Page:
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Built on genius, by legends of Wall Street and two Nobel laureates, it spiralled to ever greater heights, commanding unimaginable wealth. When it fell to earth in September it shook the world. This is the story of the rise and fall of LTCM and the legends behind it. A brave and ambitious work, Inventing Money was written by leading financial journalist Nicholas Dunbar.
Pages: Product dimensions: 6. During this period his interests ranged from quantum mechanics and black holes to evolution and the history of global climate change. In , Dunbar decided to leave academia. He spent the next few years working in feature films and television, in a wide range of capacities. In , after launching the television production company Flicker Films, a chance encounter with some old Harvard friends set him on a new path of finance and science writing, focusing on the derivatives industry.
In , he joined Risk magazine as technical editor. It was October and there was plenty going on to distract Fischer Black. Richard Nixon was on his way to winning the presidential election, and the country was bitterly divided over the Vietnam War, where almost a million US troops were in action.
Earlier that year, Martin Luther King had been assassinated, a bitter blow to those living in Boston's black ghetto of Roxbury. All over the world that year, riot shields confronted student banners. But Black had other things on his mind. A tall, quiet man with slicked-back hair and chunky spectacles, he wore a dark suit, in contrast to the long hair and afghan coats of the students leaving their classes. Black didn't notice the students; he was deep in thought as he entered the MIT economics faculty.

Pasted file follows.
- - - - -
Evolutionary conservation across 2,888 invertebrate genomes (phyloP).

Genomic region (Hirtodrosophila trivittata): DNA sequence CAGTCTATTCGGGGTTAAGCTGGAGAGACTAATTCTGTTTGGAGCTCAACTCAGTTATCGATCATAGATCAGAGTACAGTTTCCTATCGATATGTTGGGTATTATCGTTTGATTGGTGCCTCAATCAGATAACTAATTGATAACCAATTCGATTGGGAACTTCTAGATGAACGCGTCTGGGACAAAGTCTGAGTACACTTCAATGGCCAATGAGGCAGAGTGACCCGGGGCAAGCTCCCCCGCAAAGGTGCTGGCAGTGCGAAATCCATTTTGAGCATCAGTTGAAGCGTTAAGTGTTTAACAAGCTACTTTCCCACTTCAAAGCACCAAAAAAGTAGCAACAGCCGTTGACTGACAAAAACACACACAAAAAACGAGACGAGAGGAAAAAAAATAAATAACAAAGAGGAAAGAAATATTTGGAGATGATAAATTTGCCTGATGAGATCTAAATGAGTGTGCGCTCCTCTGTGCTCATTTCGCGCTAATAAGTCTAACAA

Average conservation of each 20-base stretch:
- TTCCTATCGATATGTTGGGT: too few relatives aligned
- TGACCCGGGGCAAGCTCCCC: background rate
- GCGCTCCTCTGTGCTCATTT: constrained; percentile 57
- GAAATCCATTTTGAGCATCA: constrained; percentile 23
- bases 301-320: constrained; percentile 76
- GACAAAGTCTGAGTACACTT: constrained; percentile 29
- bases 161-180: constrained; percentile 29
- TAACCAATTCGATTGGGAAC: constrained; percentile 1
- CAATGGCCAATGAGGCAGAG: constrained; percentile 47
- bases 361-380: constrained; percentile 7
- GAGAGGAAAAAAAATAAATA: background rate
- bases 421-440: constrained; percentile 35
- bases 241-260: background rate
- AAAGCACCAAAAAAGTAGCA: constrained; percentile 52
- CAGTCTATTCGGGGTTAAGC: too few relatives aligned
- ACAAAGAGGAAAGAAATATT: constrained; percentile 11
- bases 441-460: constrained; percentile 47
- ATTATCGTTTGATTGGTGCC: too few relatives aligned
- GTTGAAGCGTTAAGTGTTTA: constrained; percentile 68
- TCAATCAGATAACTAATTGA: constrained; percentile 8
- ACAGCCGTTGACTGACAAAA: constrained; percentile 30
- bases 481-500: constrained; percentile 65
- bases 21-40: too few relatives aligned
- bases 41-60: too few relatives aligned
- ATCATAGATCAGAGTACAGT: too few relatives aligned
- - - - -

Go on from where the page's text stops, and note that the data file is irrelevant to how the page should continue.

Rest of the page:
He was there at the invitation of a young Canadian academic, Myron Scholes, who had recently joined the faculty from Chicago. Aged 30, Black was earning a living at Boston consulting firm Arthur D.
Little, trying to advise mutual funds on their stock market investments. But Black's heart wasn't in his work. Instead, he was seeking Scholes's help in pricing an obscure type of financial contract called an option.
Black didn't yet know about the brainy youngstudent in the economics department, Robert C. Merton, who was interested in the same problem. A talkative year-old, Scholes showed his visitor into his office, and brought him a cup of coffee. He couldn't possibly know that the work he and Black were about to embark on would one day result in him and Merton shaking hands with the King of Sweden and accepting a Nobel Prize.
He would have been insulted by the suggestion that shortly afterwards, their activities at a hedge fund called LTCM Long-Term Capital Management would paralyse the global financial system. The two papers on the subject that the trio eventually published nearly five years later don't look too inspiring at first sight. Black and Scholes's opus was called 'On the pricing of options and other corporate liabilities' while Merton's paper rejoiced in the title of 'The rational theory of option pricing'.
Turn a few pages, and mathematical equations start dancing before one's eyes. Yet, although the ideas of Black, Scholes and Merton didn't have much immediate impact in , they eventually would change the world, along with the lives of their authors. Options would become vitally important to finance, but there was more to it than that. Black, Scholes and Merton had invented what came to be known as financial engineering. Just as the engineering of digital bits would eventually lead to the Internet, the mathematically driven engineering of stocks, bonds and other securities would create the modern trillion-dollar financial system.